Continued from page 1

Plus, it’s not like these are December games against the Columbus Blue Jackets.

“It’s not like he’s jumping in in the first two months of the season,” Beagle said. “We’re right in the thick of things.”

McPhee went on record Feb. 27 saying “if [Backstrom] comes back, we can beat anybody in this conference.” Consider Crosby, NHL scoring leader Evgeni Malkin and the Penguins or Vezina Trophy candidate Henrik Lundqvist and the New York Rangers, and that’s hard to envision.

So why press Backstrom into action? McPhee was right about the notion that this team, even with Backstrom out, can make the playoffs. A soft stretch coming up and even softer competition for the final playoff spots fuel optimism.

Backstrom has been symptom-free since he returned from his native Sweden in mid-March. Of course his friend Green knows from experience the need to take things slow.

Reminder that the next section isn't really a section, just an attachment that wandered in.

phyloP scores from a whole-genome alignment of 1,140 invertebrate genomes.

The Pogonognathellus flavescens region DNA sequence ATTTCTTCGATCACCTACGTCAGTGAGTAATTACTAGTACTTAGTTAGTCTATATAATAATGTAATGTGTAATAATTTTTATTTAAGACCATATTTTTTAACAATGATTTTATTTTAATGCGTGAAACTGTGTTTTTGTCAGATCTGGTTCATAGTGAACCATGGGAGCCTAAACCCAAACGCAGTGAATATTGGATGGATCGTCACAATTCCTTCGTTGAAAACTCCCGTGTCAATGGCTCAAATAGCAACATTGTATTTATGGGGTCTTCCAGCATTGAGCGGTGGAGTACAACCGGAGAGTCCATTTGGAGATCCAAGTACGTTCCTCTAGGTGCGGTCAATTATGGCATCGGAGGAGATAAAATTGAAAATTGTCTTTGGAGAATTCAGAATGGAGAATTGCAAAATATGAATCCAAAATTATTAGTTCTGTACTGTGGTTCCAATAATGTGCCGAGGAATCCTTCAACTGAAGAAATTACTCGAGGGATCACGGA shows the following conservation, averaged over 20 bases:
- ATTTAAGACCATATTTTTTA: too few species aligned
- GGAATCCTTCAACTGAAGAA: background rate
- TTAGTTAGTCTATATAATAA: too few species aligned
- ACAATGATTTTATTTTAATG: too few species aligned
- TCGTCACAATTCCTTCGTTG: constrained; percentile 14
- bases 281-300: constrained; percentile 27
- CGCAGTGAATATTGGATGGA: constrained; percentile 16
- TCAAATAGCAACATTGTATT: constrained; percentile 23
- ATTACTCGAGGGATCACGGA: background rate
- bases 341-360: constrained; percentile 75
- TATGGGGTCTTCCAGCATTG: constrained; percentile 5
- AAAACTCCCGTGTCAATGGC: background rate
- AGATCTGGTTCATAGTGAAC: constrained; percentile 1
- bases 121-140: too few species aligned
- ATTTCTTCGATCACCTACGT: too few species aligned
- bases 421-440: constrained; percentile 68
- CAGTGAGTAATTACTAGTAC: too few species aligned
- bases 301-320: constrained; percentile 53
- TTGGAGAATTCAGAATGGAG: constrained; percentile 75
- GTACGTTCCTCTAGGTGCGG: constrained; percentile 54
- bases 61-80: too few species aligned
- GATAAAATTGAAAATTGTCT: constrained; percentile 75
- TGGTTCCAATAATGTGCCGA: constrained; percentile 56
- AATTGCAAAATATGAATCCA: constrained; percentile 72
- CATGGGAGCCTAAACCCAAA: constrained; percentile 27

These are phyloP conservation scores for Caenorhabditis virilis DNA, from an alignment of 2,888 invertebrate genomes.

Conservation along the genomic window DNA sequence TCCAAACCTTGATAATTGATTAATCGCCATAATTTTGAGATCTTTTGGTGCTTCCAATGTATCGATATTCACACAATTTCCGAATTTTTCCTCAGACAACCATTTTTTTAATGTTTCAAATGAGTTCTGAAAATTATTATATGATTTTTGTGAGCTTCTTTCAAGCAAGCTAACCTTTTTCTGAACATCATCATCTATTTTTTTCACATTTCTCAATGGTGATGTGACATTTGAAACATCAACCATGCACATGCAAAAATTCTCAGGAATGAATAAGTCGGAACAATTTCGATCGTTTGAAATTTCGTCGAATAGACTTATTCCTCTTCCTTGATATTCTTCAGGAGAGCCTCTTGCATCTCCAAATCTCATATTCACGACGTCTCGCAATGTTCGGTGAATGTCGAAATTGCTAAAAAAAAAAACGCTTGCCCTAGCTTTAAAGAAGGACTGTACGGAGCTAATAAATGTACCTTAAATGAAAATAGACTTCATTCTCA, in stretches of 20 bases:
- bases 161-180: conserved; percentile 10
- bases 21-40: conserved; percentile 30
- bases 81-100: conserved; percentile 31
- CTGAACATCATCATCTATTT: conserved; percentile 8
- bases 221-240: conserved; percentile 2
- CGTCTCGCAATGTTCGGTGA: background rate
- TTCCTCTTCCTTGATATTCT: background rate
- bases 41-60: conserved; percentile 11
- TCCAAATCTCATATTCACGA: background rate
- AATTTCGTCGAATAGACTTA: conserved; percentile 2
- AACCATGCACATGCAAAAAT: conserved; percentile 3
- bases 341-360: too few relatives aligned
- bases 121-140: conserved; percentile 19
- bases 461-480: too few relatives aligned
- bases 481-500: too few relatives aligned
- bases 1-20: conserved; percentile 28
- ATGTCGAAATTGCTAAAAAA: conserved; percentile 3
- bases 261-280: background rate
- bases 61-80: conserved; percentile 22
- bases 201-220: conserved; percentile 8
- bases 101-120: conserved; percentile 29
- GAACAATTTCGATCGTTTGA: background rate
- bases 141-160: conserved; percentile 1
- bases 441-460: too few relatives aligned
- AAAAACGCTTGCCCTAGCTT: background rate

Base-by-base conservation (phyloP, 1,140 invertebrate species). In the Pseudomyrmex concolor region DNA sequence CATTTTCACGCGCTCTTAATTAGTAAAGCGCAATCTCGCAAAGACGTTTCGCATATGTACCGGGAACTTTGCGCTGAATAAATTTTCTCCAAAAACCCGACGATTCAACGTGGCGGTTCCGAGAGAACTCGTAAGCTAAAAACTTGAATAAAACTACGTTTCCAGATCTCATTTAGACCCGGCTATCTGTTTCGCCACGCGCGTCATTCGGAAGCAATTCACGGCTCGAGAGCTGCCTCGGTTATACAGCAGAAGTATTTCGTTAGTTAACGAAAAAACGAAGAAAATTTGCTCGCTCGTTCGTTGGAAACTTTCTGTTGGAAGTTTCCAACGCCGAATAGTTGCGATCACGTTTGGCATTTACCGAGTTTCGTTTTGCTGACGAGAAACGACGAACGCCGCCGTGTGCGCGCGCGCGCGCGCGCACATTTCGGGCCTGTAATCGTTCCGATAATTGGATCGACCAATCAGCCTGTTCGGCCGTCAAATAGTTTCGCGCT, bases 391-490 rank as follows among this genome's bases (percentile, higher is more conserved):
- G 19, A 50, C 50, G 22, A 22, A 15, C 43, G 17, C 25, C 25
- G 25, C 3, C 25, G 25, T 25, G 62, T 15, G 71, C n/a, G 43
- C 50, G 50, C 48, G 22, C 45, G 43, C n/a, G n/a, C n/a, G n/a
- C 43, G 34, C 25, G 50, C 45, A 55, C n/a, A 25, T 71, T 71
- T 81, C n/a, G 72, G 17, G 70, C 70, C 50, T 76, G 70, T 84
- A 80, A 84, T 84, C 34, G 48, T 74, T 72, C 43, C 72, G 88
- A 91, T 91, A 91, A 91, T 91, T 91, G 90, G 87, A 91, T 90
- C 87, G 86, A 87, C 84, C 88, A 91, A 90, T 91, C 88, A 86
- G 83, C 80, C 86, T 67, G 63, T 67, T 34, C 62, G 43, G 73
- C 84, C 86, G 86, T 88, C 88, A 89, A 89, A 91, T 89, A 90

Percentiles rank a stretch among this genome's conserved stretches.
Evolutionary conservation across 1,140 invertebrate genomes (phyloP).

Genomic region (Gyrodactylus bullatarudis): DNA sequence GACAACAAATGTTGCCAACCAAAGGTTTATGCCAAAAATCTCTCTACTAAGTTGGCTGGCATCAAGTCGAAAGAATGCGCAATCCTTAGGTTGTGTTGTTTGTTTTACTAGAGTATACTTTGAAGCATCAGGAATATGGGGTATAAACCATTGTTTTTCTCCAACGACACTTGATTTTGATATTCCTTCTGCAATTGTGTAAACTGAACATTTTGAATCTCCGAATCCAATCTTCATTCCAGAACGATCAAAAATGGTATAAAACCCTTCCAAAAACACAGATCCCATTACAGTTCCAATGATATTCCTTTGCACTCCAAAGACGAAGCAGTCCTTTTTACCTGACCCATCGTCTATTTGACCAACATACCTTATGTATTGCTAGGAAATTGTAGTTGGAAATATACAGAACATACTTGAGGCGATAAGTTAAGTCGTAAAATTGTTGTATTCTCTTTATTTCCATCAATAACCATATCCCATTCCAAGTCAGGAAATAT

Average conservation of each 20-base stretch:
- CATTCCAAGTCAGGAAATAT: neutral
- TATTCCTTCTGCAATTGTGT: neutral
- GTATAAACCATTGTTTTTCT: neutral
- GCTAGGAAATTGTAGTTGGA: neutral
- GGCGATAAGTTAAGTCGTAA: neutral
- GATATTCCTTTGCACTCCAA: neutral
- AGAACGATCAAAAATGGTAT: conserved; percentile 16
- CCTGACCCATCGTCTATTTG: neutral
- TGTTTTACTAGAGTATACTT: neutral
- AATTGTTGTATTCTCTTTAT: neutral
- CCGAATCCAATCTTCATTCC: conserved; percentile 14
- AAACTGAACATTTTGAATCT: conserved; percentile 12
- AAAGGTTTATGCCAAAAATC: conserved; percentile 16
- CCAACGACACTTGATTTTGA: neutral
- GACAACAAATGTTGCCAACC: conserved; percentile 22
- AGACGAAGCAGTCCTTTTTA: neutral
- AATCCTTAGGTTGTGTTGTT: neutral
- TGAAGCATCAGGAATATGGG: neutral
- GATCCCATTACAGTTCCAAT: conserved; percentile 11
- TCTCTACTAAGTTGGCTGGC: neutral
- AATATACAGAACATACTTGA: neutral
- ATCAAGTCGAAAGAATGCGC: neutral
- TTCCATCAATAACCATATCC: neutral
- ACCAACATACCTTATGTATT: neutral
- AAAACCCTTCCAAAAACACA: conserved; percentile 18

“Nobody can tell him how he feels except for him,” Green said. “Yeah, I did mention that to him: If you still have symptoms, take care of yourself because one hit and you’re back to square one.”

That’s the last place the Caps and Backstrom need to be. He has seven years left on his deal with several of those in what should be the prime of his career.

So as much as players want him back on the bench and fans want to see him on the ice, Backstrom shouldn’t be back until he’s more than ready. Even if that means April. Even if that means September.